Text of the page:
A welfare case management and telephony system worth some US$806.5 million is in danger of being unplugged if the agency overseeing it cannot fix technical and procedural processes in the next several months.
The implementation involves a Java-based, custom-written application from integrator Electronic Data Systems that's meant to handle case management for the U.K.'s Child Support Agency (CSA). The agency oversees the assessment and collection of child support payments from separated parents. It also includes a telephone call center system from BT Group's consulting and systems integration business.
The mixed CSA application and telephony system was the subject of a damning report issued in July by Parliament's Select Committee on Work and Pensions, the legislative body charged with oversight of the CSA.
The complaints about the CSA system include missed implementation deadlines, an inability to migrate existing cases to the new system, a telephony system that provides an "appalling level of service" and a backlog of 170,000 cases that grows by 30,000 each quarter. Additionally, the two systems haven't worked well together, "with customers' calls being routed to the wrong place and cases disappearing from the caseworker's screen as staff try to answer a telephone inquiry."
The committee recommended that if the telephony system is not fully functional by May, it should be abandoned and replaced. The committee also said that if the CSA application isn't fully operational to process new cases by Dec. 1 -- and the agency can't guarantee the ability to migrate existing cases by May 2005 -- then a contingency plan should be readied.
The options the CSA is due to present by February 2005 could include unplugging the system altogether. The committee also urged the Department of Work and Pensions (DWP), of which the CSA is a part, to conduct a "full postmortem" as soon as possible into the troubled project.
The DWP has two months to respond to the recommendations of the special committee, said one of its members, Rob Marris. Although that deadline is flexible, he said the response would most likely be coming next month.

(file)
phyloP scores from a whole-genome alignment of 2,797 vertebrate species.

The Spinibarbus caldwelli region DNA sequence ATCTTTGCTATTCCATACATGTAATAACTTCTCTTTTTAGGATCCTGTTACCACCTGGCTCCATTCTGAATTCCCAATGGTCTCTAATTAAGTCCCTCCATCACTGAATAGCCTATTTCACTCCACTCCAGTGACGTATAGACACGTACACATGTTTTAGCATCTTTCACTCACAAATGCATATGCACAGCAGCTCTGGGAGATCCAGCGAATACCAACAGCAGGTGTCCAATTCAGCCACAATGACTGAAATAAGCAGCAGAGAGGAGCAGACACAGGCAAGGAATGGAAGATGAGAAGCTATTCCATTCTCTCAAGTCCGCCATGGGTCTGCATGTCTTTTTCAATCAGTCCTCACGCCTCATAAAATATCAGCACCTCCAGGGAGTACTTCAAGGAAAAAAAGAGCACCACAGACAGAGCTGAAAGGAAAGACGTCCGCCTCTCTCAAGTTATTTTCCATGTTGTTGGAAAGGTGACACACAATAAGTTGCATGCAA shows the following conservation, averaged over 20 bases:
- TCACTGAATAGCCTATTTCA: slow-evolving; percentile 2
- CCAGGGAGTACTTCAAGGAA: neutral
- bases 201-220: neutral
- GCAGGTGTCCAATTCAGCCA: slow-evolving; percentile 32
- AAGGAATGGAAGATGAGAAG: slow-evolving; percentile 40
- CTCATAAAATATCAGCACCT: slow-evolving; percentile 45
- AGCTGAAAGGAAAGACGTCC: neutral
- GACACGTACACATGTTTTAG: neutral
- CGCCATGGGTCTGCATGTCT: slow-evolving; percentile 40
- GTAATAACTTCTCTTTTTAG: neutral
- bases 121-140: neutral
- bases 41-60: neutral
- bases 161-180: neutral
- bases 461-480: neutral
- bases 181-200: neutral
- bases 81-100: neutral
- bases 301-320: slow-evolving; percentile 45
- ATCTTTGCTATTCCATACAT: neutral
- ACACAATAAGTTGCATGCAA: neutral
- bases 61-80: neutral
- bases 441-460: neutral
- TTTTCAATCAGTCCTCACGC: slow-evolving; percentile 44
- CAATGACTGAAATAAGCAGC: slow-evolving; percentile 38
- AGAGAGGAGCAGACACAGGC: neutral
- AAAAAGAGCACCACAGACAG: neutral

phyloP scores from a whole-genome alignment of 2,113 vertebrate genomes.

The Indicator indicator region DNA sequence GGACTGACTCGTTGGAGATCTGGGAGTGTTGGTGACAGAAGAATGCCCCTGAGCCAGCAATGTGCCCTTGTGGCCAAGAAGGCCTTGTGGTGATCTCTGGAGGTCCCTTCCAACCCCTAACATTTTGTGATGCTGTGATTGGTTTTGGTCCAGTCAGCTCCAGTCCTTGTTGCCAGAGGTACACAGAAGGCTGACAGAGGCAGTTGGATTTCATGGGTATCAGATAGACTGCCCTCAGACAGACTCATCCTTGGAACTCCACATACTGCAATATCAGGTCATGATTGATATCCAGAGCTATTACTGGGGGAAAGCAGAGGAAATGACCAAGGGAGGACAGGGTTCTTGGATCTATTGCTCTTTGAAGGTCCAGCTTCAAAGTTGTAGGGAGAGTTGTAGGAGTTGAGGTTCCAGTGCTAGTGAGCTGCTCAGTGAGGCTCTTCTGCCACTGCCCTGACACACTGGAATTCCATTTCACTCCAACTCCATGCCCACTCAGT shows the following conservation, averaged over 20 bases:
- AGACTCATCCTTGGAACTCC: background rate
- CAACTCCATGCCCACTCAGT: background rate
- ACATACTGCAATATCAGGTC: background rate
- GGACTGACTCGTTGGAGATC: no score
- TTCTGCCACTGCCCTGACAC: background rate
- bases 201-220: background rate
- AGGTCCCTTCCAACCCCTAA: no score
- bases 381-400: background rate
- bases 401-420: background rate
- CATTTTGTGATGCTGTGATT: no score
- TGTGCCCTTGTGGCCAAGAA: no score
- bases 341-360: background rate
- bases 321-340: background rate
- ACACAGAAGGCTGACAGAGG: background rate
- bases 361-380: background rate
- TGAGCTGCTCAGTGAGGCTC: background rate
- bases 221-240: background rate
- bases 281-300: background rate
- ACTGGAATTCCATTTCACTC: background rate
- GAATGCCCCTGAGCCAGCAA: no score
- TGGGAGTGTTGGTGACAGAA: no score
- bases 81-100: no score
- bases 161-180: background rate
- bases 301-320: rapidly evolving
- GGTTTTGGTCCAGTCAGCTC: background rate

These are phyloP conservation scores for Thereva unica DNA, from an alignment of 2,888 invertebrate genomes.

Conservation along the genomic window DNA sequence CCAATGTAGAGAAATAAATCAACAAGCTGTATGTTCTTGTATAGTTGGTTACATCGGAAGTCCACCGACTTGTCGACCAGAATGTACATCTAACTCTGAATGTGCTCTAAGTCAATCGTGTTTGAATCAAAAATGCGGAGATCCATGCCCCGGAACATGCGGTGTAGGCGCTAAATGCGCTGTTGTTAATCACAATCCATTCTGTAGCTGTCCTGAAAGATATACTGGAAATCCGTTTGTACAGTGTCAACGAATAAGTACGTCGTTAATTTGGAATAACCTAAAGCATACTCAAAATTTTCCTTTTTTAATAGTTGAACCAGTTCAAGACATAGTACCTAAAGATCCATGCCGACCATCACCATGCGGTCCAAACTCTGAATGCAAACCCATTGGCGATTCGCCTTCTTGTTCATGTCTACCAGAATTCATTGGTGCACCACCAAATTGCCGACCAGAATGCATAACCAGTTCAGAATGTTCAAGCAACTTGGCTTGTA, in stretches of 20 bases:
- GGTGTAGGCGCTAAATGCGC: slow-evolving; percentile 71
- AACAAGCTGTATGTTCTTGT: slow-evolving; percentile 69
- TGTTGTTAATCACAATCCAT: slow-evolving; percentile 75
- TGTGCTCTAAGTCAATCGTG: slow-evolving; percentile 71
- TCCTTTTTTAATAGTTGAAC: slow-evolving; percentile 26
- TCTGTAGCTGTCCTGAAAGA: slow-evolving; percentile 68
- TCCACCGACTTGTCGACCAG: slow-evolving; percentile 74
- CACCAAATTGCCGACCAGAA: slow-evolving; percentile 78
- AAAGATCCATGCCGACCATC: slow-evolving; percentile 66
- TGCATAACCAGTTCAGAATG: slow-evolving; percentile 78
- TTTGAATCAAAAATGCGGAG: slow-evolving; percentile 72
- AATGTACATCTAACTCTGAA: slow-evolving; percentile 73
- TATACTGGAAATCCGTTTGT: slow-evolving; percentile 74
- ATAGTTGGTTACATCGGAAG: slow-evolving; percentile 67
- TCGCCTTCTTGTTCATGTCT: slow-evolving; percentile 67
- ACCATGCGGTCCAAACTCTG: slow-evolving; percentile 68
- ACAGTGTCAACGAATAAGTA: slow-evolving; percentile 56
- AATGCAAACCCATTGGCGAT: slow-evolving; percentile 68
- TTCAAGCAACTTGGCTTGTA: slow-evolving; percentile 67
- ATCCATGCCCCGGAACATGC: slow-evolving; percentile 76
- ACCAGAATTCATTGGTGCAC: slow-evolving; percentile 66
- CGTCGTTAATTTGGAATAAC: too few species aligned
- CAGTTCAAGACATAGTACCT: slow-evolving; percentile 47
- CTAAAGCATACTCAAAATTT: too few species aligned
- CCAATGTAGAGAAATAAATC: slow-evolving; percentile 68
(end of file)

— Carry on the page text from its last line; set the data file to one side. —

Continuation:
"We are not saying the system should be abandoned come December," he said. "What we are saying is the government should draw a line in the sand if DWP cannot come up with a guarantee."
Because of the problems with the new system, the legacy system, with its very complex payment formulas, has to be run in parallel. That constitutes a large expense for the government, although exactly how much more the move is costing isn't clear. With both systems running, some people are on the old system, while others are on the new.
Marris said this troubled system illustrates a general problem with government contracts and private IT firms. "You don't have enough experts, so you can't know about and police what the outside supplier is doing," he said.
A spokeswoman from the DWP said via e-mail that her agency has yet to respond to the committee report. However, she said, "There have been technical problems with the IT and telephony systems, which we are working on with our supplier, EDS. The secretary of state will make an announcement to the House of Commons once these issues are resolved."
She did not offer any more specifics.
For its part, EDS declined comment, except to reiterate a statement it issued late in July.
"While there have been problems with several aspects of the program, the DWP-EDS team is executing a joint plan to resolve the outstanding IT and business issues," said Tom Warsop, managing director of the DWP account for EDS. "The IT system is now delivering a robust service and is constantly improving."
He also noted that the government has paid only for the services that have been delivered, while EDS has paid for all the development work so far.
A source close to the implementation said that most of the problems now are more cultural than technical.
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